The two studies can't be compared directly, Andriole said, largely because of differences in their designs. And neither answers the question: Is PSA screening worthwhile?
Dr. Christine Berg, a National Cancer Institute leader of the U.S. trial, said the problem is that while the PSA test can help diagnose prostate cancer, it can't single out the aggressive tumors that will eventually be fatal. The standard statement among doctors is that more men die with their prostate cancer than of it, and no current test can tell a slow-growing, not-dangerous tumor from an aggressive killer.
One recent study found that as many as two of every five men diagnosed with prostate cancer by a PSA screening test had tumors that were too slow-growing to ever be a threat.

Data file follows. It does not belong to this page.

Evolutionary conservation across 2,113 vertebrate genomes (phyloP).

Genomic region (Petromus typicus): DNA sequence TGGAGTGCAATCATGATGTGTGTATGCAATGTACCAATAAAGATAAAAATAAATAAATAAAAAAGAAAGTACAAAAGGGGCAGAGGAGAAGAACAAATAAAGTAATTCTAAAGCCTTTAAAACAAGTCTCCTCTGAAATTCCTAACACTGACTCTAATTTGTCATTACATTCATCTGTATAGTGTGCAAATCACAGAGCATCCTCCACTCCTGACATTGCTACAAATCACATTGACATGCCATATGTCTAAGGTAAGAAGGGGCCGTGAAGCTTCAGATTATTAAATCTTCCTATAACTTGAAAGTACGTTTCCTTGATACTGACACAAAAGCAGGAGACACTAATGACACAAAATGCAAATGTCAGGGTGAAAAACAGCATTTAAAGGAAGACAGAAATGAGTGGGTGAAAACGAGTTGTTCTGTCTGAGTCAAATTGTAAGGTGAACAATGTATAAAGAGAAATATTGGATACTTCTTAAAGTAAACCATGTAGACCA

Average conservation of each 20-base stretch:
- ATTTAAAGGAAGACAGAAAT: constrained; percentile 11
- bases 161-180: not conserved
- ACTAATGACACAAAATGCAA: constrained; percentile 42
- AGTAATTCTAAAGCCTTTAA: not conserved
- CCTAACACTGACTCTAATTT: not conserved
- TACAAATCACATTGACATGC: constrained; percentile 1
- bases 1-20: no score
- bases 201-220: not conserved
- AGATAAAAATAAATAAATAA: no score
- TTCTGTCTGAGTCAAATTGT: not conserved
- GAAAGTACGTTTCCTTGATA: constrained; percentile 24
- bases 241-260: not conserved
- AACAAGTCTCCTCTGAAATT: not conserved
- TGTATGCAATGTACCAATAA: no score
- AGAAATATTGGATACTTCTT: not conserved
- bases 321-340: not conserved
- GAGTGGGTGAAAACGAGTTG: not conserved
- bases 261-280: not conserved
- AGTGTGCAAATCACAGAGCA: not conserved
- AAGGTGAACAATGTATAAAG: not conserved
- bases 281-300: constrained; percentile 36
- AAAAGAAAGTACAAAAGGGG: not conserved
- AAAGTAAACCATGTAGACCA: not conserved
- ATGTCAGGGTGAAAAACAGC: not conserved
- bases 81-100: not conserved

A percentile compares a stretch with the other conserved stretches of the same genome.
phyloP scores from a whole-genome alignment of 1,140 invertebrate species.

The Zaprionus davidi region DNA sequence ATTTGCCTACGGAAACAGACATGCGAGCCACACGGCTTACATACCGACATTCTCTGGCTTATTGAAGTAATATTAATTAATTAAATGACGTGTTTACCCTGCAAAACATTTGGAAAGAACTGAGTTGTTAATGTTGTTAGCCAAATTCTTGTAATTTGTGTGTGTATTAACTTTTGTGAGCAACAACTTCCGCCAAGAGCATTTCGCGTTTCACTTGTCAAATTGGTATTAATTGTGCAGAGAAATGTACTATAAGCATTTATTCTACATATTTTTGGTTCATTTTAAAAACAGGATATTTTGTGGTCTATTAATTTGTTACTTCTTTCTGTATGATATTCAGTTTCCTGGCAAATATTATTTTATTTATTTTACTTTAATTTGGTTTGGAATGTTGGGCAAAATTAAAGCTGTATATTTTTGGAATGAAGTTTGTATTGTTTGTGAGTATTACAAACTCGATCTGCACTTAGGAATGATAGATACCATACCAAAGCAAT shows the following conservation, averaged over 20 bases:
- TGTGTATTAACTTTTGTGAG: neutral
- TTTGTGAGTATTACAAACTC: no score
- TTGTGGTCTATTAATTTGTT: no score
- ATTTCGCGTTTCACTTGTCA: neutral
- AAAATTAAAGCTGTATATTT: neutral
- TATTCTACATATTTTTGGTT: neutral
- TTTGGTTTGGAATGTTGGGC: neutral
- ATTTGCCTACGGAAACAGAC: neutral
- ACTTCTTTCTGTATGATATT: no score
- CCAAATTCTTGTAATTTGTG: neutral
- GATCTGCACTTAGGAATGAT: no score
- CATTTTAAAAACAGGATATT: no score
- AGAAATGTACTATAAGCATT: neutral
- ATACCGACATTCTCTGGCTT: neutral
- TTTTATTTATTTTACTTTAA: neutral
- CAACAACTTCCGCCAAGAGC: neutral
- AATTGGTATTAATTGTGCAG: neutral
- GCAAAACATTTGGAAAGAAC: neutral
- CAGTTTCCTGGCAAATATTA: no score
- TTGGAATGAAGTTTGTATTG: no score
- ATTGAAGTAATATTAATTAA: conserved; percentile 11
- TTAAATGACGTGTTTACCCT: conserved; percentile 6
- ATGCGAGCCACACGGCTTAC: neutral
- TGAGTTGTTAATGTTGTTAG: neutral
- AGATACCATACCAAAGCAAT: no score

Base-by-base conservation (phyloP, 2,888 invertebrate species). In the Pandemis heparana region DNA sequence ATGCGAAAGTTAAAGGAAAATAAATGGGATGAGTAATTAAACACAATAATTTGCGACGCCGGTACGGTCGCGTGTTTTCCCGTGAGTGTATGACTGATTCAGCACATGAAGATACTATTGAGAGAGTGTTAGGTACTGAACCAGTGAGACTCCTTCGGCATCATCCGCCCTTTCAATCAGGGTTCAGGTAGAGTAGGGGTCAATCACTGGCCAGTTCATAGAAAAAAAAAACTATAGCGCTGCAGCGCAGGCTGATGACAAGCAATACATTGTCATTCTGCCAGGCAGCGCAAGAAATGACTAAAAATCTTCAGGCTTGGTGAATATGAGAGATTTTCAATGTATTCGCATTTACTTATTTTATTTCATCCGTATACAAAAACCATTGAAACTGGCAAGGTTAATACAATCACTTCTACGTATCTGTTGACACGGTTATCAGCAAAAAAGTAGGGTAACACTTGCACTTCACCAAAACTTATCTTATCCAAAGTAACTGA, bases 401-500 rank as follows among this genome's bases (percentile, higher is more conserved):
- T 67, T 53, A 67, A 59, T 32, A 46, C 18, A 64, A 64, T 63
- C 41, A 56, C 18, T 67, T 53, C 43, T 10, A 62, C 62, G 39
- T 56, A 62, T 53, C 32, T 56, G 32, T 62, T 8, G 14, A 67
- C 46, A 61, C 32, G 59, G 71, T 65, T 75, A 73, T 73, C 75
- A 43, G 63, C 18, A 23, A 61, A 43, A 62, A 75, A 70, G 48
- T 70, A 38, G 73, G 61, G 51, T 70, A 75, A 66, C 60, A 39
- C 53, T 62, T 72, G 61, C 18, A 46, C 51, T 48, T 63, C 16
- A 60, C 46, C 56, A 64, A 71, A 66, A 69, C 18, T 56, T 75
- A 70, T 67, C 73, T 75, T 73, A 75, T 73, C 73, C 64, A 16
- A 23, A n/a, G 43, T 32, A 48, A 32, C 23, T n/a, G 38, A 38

"There is no test right now that can be done on blood or urine that will determine how aggressive a tumor is," said Dr. Edward P. Gelmann, professor of oncology at Columbia University Medical Center in New York City. "We're pretty good at identifying very aggressive tumors or very indolent tumors, but there is a large grey area."
"That kind of advance might be just around the corner," Berg said. "I do think we are making strides toward understanding the genetics of prostate cancer. The pace and rapidity with which we will get those answers is improving."
Meanwhile, men who have surgery or other treatments for nonaggressive prostate cancers face such problems as impotence and incontinence.
The death rate from prostate cancer in the United States has been dropping steadily since the early 1990s, when the PSA screening test was first introduced, Gelmann said, but there have been major improvements in treatment si
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